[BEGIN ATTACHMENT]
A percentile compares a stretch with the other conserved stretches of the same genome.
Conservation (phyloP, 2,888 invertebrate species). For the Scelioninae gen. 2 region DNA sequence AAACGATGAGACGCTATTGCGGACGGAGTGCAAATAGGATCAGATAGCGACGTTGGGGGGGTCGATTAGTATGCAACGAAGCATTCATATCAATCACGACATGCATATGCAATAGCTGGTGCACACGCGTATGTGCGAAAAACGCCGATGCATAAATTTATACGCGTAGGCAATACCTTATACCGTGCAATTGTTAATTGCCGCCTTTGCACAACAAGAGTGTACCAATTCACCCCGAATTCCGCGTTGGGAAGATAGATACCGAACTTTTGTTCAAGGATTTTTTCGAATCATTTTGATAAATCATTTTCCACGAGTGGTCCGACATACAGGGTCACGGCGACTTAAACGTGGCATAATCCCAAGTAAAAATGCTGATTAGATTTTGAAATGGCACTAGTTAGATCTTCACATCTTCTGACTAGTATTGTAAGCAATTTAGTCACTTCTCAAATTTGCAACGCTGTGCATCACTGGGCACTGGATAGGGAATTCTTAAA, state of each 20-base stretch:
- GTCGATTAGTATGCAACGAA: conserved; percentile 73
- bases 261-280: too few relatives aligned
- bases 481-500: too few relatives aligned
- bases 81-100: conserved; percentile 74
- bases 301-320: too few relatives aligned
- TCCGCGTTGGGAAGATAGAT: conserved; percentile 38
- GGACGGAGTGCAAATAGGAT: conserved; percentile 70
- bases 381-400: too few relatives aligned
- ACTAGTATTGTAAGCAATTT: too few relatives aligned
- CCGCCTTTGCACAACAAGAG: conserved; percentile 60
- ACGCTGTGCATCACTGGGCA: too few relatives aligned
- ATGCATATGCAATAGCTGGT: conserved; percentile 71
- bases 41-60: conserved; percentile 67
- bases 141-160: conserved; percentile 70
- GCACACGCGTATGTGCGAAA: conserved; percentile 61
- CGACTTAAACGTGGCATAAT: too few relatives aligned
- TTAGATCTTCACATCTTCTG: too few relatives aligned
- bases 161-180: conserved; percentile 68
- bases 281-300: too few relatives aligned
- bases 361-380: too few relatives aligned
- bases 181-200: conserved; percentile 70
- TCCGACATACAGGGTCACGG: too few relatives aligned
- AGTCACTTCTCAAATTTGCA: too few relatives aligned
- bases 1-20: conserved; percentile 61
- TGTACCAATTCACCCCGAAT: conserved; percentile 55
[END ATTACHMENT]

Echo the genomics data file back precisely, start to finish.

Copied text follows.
A percentile compares a stretch with the other conserved stretches of the same genome.
Conservation (phyloP, 2,888 invertebrate species). For the Scelioninae gen. 2 region DNA sequence AAACGATGAGACGCTATTGCGGACGGAGTGCAAATAGGATCAGATAGCGACGTTGGGGGGGTCGATTAGTATGCAACGAAGCATTCATATCAATCACGACATGCATATGCAATAGCTGGTGCACACGCGTATGTGCGAAAAACGCCGATGCATAAATTTATACGCGTAGGCAATACCTTATACCGTGCAATTGTTAATTGCCGCCTTTGCACAACAAGAGTGTACCAATTCACCCCGAATTCCGCGTTGGGAAGATAGATACCGAACTTTTGTTCAAGGATTTTTTCGAATCATTTTGATAAATCATTTTCCACGAGTGGTCCGACATACAGGGTCACGGCGACTTAAACGTGGCATAATCCCAAGTAAAAATGCTGATTAGATTTTGAAATGGCACTAGTTAGATCTTCACATCTTCTGACTAGTATTGTAAGCAATTTAGTCACTTCTCAAATTTGCAACGCTGTGCATCACTGGGCACTGGATAGGGAATTCTTAAA, state of each 20-base stretch:
- GTCGATTAGTATGCAACGAA: conserved; percentile 73
- bases 261-280: too few relatives aligned
- bases 481-500: too few relatives aligned
- bases 81-100: conserved; percentile 74
- bases 301-320: too few relatives aligned
- TCCGCGTTGGGAAGATAGAT: conserved; percentile 38
- GGACGGAGTGCAAATAGGAT: conserved; percentile 70
- bases 381-400: too few relatives aligned
- ACTAGTATTGTAAGCAATTT: too few relatives aligned
- CCGCCTTTGCACAACAAGAG: conserved; percentile 60
- ACGCTGTGCATCACTGGGCA: too few relatives aligned
- ATGCATATGCAATAGCTGGT: conserved; percentile 71
- bases 41-60: conserved; percentile 67
- bases 141-160: conserved; percentile 70
- GCACACGCGTATGTGCGAAA: conserved; percentile 61
- CGACTTAAACGTGGCATAAT: too few relatives aligned
- TTAGATCTTCACATCTTCTG: too few relatives aligned
- bases 161-180: conserved; percentile 68
- bases 281-300: too few relatives aligned
- bases 361-380: too few relatives aligned
- bases 181-200: conserved; percentile 70
- TCCGACATACAGGGTCACGG: too few relatives aligned
- AGTCACTTCTCAAATTTGCA: too few relatives aligned
- bases 1-20: conserved; percentile 61
- TGTACCAATTCACCCCGAAT: conserved; percentile 55